Thousands of products debut each year at CES, but only a few of them are award-worthy.
And while Android isn't particularly well-represented at the world's biggest technology show anymore, there are still plenty of reasons to be excited about the products and services that were shown off this year. From awesome phones to innovative VR headsets and a weird-and-wonderful prototype, here are our picks for the Best of CES 2018!
Best of CES / Design Huawei Mate 10 Pro
Huawei didn't have a great CES. The world's number-three handset maker had every intention of announcing a carrier deal with AT&T for its Mate 10 Pro flagship, but according to numerous reports, and confirmed by Huawei itself, pressure from the U.S. government put an end to those ambitions.
Still, the Mate 10 Pro is coming to the U.S., and it's being backed up by an enormous awareness campaign. That's great news, because the phone is stunning, with a curved glass back and racing-stripe overlay on the camera, a vivid 6-inch 18:9 OLED display, and one of the most powerful processors ever made in the Kirin 970.
When the Mate 10 Pro debuts on February 18 for $799, it may not be as accessible as it could have been on AT&T's store shelves, but that doesn't take away from the fact that this is one of the best-looking phones coming to market in early 2018.
Best of CES / Innovation Lenovo Vital Moto Mod
Lenovo's Vital Moto Mod came out of left field, to be honest, but we're glad it exists: the accessory pairs with any Moto Z phone and offers important health stats through the built-in finger insert, including heart rate, respiratory rate, Pulse Ox, core body temperature, and systolic and diastolic blood pressure. These metrics usually require expensive arm cuffs, but the Vital Moto Mod gets it all done portably in under two minutes.
It's a remarkable piece of technology and a testament to the continued versatility of Motorola's Moto Mods ecosystem.
Best of CES Lenovo Smart Display
Let's talk about the evolution of Google Assistant, because Google's ubiquity was a big part of what made this year's CES so exciting. Assistant is seemingly in everything, from cars to thermostats to... screens. Google's smart display strategy gets going with Lenovo's Smart Display, which is coming later this summer starting at $199. The beauty is in the simplicity: the Smart Display runs Android Things, so it combines the intuitive voice actions of Assistant with the power of Chromecast.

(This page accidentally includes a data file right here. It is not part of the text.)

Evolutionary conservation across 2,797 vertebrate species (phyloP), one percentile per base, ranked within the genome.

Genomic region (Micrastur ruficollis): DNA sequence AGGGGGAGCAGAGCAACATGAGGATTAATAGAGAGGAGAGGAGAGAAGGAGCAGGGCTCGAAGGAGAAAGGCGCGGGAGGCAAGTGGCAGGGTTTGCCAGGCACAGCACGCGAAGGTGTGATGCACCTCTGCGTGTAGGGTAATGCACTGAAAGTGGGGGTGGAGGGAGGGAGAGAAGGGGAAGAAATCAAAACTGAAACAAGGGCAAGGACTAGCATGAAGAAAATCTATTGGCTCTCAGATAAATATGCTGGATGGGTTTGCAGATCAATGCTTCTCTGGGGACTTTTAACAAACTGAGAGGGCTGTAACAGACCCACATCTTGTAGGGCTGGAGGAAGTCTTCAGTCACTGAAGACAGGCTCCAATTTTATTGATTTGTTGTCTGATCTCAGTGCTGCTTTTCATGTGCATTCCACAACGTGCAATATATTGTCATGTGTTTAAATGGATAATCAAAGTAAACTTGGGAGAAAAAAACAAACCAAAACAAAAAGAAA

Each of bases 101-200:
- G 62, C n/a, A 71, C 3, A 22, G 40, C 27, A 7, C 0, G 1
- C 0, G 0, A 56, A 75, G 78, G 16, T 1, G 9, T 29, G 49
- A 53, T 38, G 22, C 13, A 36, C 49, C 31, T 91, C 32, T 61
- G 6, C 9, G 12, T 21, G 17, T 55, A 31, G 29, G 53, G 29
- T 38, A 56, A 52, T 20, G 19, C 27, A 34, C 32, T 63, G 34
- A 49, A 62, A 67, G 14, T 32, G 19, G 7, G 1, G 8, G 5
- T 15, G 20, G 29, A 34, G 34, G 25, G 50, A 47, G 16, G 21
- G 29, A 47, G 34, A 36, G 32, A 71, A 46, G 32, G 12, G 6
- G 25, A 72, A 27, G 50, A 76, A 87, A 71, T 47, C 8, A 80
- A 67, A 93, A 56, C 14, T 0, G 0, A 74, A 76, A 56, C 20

Part of what makes this particular model so great — there are other smart displays coming later this year from JBL, Sony, and LG — is its design, which is both minimal and bold. On the 10-inch version, the bamboo back adds some extra design flair, which we like.
Best of CES Razer Project Linda
To say we weren't expecting this is an understatement, but Project Linda is the latest in a long history of interesting and innovative projects from gaming company Razer. What is it? Think a laptop without most of the guts where you insert your Razer Phone into the area where a trackpad would be. Once installed, the Razer Phone's screen is mirrored on the laptop display and you can play games, browse Chrome, or do whatever else you feel like.
Right now, Project Linda is just a prototype with no release date
Best of CES Sony Xperia XA2 + XA2 Ultra
Sony is back with another pair of mid-range phones — wait, don't go anywhere! — and they're important for a few reasons. First, the Xperia XA2 and XA2 Ultra are the first Sony phones to be sold in the U.S. with working fingerprint sensors since 2014, and they're also rocking the battery-friendly and speedy Snapdragon 630. Second, the larger of the two devices has a second, optically-stabilized front-facing camera so your selfies will turn out better in any lighting condition, including near-pitch black. Third, these phones ship with Android 8.0 Oreo and have huge batteries and 23MP rear cameras.
Finally, they should ship later this quarter for under $400, putting them among the best deals in mid-range smartphones right now.
Best of CES LG 2018 OLED AI TVs